It’s 2001 and there is something indefinite, mildly uncertain as Akira Yamaoka thrusts his hands deep into Silent Hill 2’s murky consistency. Yamaoka was never one to court or linger below its tenebrous soil for a moment longer than required, but this morning is different. His curious nature has led him away from the safety of the mud’s shallow end. He paces… visibly unsatisfied by the limitations placed upon him while probing its grounds. In frustration he turns to his tools to cobble and to disseminate the vision he sees… the droning ever louder and the instability of mind harder to contain.
Akira Yamaoka’s take on the world of Silent Hill 2 disassembles that formulaic and ordinary chromatic scale of horror soundtracks: thwarting its symmetry and schlock. Removing both its rubber fangs and prosthetic wolf-man fur reveals something far more disturbing: the garish, the muted irreversible plain of desolation. Nothing will ever grow here; the rain is constant but never enough to soak the vegetation. The sun passes overhead, but its rays lack the ability to penetrate seedling. The four sides of its compass are void of companion, and empty of sentiment. It strands its single inhabitant to cycle through its colorless purgatory, the duration of which remains undefined. Yamaoka’s eyes, stern and unflinching, peer through its fog. For every nuance, Yamaoka is ready with red pen as the chords for Silent Hill 2 are written within the entrails of its character study.
Silent Hill 2’s score becomes something beyond the frames first set in motion by Yamaoka.
It becomes evident from piece to piece how far and how quickly the work escaped its creator. Theme Of Laura and White Noiz establish only a partial view of the trajectory downward. The initial weight and scope of lamentation of these two pieces seem obvious given the subject matter of Silent Hill. The compositions details get murkier though, more clouded with the haze of the world they inhabit. Null Moon and Heaven’s Night complete the record’s first cycle by finely sketching the menace of a tapping foot. Alone In the Town and Block Mind furthers the indefinable dread moving from the nervous energy of Heaven’s Night towards the pervasive sweat of knowing that each moment spent here guarantees, maneuvers you infinitely closer to something much more hideous among Yamaoka’s gallery of androgynous vapid mannequins and foreboding ruddy canvas.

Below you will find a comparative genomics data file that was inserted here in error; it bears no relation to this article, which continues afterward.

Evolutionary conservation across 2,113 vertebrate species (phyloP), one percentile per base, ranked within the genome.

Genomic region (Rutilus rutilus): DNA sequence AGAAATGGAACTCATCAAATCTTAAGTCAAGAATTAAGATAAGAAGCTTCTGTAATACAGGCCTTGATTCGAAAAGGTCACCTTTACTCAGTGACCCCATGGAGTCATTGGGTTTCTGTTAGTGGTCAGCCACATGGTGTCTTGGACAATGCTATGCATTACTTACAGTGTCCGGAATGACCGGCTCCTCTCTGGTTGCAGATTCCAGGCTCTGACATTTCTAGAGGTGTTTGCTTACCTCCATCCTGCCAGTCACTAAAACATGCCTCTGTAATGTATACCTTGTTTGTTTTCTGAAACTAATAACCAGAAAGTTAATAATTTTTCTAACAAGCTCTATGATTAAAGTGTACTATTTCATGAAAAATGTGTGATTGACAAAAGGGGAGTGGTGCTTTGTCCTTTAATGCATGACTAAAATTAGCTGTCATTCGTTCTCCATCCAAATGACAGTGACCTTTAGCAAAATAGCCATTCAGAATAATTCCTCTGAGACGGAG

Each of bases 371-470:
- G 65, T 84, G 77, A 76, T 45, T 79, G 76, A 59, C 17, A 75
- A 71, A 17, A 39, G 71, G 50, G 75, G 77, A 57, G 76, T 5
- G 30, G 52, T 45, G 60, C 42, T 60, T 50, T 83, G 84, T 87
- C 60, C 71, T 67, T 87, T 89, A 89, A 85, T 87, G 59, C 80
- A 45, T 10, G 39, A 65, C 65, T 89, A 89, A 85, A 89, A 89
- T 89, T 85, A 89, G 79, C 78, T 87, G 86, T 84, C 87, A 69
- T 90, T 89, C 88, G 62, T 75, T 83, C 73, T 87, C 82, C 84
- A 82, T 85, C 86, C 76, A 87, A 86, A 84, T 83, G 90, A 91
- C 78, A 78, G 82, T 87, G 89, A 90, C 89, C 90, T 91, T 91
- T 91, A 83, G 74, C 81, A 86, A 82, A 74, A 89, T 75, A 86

Silent Hill 2 never quite prepares you for its caustic changes in atmosphere, its eagerness to draw fear, and its partiality to avarice. Angel’s Thanatos cripples with its lead, strumming your cheek violently along the bridge of its instrument. It is Terror in the Depths of the Fog though, that nails the indescribable paralysis of wading through something truly foreign: its thickets of sopping mold, streams running hot in one direction, the wind more akin to vapor than actual force.
It’s Yamaoka’s compromised lightness though, that actually builds the most vivid horror. Magdalene, True, Laura Plays the Piano, and Pianissimo Epilogue are built in mourning, plaintive measures to capitalize on the most universal of terrors: failure. His affixing of the personal, internal struggle of regret against the clamor of dragging scythes and blood curdle are what give Silent Hill 2’s score its rotting, corrosive power. The Reverse Will stands as one of Yamaoka’s most brilliant examples of this. Straining all of these ingredients, harnessing the collective misery, Yamaoka’s piece takes us inches from death’s gasp with the gruesome momentum of a fall from the light. He never once struggles to communicate, to emphasize that you’re past a point of reconciliation and outside the reach of benevolence.
Twelve years after the release of Silent Hill 2, there has been no equal to Yamaoka’s singular, clandestine recipe, and the realms of the survival horror genre cannot hold nor claim him. His innate abilities, his genius surpasses even the most celebrated of his contemporaries. This is my way of saying thanks to Yamaoka and a gentle nudge to Konami to re-release his incredible works in the U.S.
Having fallen in love only 4 times in his life, Geno counts Double Dragon as his second and truest love. He has worked in record retail since 2000 and believes David Hayter to be the one true Solid Snake. Currently, he is putting together a band which only perform songs from Street Fighter 3rd Strike.